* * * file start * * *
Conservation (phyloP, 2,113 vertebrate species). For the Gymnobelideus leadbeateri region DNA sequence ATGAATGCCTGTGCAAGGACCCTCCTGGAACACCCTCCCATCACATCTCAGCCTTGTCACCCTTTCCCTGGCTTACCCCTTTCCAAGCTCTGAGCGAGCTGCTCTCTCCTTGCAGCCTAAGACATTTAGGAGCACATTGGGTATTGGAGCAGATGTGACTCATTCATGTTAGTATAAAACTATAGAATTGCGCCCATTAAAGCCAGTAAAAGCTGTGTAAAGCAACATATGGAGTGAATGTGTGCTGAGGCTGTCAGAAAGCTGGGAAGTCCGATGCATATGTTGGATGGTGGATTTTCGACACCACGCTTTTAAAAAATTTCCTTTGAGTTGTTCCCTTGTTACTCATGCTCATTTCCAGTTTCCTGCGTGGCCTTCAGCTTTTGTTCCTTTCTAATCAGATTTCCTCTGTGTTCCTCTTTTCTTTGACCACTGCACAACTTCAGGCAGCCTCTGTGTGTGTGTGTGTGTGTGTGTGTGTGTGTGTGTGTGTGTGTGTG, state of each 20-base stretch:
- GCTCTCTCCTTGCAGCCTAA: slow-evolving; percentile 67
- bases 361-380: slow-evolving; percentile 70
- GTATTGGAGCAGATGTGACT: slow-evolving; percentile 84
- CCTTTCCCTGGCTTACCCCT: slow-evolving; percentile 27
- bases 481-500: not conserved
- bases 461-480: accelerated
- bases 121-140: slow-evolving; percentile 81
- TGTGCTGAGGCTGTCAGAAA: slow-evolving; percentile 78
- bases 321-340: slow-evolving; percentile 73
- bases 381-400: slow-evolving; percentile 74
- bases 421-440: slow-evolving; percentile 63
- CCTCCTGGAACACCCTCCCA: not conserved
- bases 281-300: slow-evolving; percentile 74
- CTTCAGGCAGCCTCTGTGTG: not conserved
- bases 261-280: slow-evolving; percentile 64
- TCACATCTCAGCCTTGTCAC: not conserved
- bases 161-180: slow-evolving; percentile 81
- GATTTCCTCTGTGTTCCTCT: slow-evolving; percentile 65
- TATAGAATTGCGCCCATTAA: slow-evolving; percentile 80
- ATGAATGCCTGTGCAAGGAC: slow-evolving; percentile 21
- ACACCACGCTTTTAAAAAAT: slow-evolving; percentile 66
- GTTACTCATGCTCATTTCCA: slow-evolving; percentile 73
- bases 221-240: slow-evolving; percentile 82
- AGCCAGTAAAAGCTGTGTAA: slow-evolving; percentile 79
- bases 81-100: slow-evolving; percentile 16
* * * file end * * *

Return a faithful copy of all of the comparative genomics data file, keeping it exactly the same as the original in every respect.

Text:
Conservation (phyloP, 2,113 vertebrate species). For the Gymnobelideus leadbeateri region DNA sequence ATGAATGCCTGTGCAAGGACCCTCCTGGAACACCCTCCCATCACATCTCAGCCTTGTCACCCTTTCCCTGGCTTACCCCTTTCCAAGCTCTGAGCGAGCTGCTCTCTCCTTGCAGCCTAAGACATTTAGGAGCACATTGGGTATTGGAGCAGATGTGACTCATTCATGTTAGTATAAAACTATAGAATTGCGCCCATTAAAGCCAGTAAAAGCTGTGTAAAGCAACATATGGAGTGAATGTGTGCTGAGGCTGTCAGAAAGCTGGGAAGTCCGATGCATATGTTGGATGGTGGATTTTCGACACCACGCTTTTAAAAAATTTCCTTTGAGTTGTTCCCTTGTTACTCATGCTCATTTCCAGTTTCCTGCGTGGCCTTCAGCTTTTGTTCCTTTCTAATCAGATTTCCTCTGTGTTCCTCTTTTCTTTGACCACTGCACAACTTCAGGCAGCCTCTGTGTGTGTGTGTGTGTGTGTGTGTGTGTGTGTGTGTGTGTGTGTG, state of each 20-base stretch:
- GCTCTCTCCTTGCAGCCTAA: slow-evolving; percentile 67
- bases 361-380: slow-evolving; percentile 70
- GTATTGGAGCAGATGTGACT: slow-evolving; percentile 84
- CCTTTCCCTGGCTTACCCCT: slow-evolving; percentile 27
- bases 481-500: not conserved
- bases 461-480: accelerated
- bases 121-140: slow-evolving; percentile 81
- TGTGCTGAGGCTGTCAGAAA: slow-evolving; percentile 78
- bases 321-340: slow-evolving; percentile 73
- bases 381-400: slow-evolving; percentile 74
- bases 421-440: slow-evolving; percentile 63
- CCTCCTGGAACACCCTCCCA: not conserved
- bases 281-300: slow-evolving; percentile 74
- CTTCAGGCAGCCTCTGTGTG: not conserved
- bases 261-280: slow-evolving; percentile 64
- TCACATCTCAGCCTTGTCAC: not conserved
- bases 161-180: slow-evolving; percentile 81
- GATTTCCTCTGTGTTCCTCT: slow-evolving; percentile 65
- TATAGAATTGCGCCCATTAA: slow-evolving; percentile 80
- ATGAATGCCTGTGCAAGGAC: slow-evolving; percentile 21
- ACACCACGCTTTTAAAAAAT: slow-evolving; percentile 66
- GTTACTCATGCTCATTTCCA: slow-evolving; percentile 73
- bases 221-240: slow-evolving; percentile 82
- AGCCAGTAAAAGCTGTGTAA: slow-evolving; percentile 79
- bases 81-100: slow-evolving; percentile 16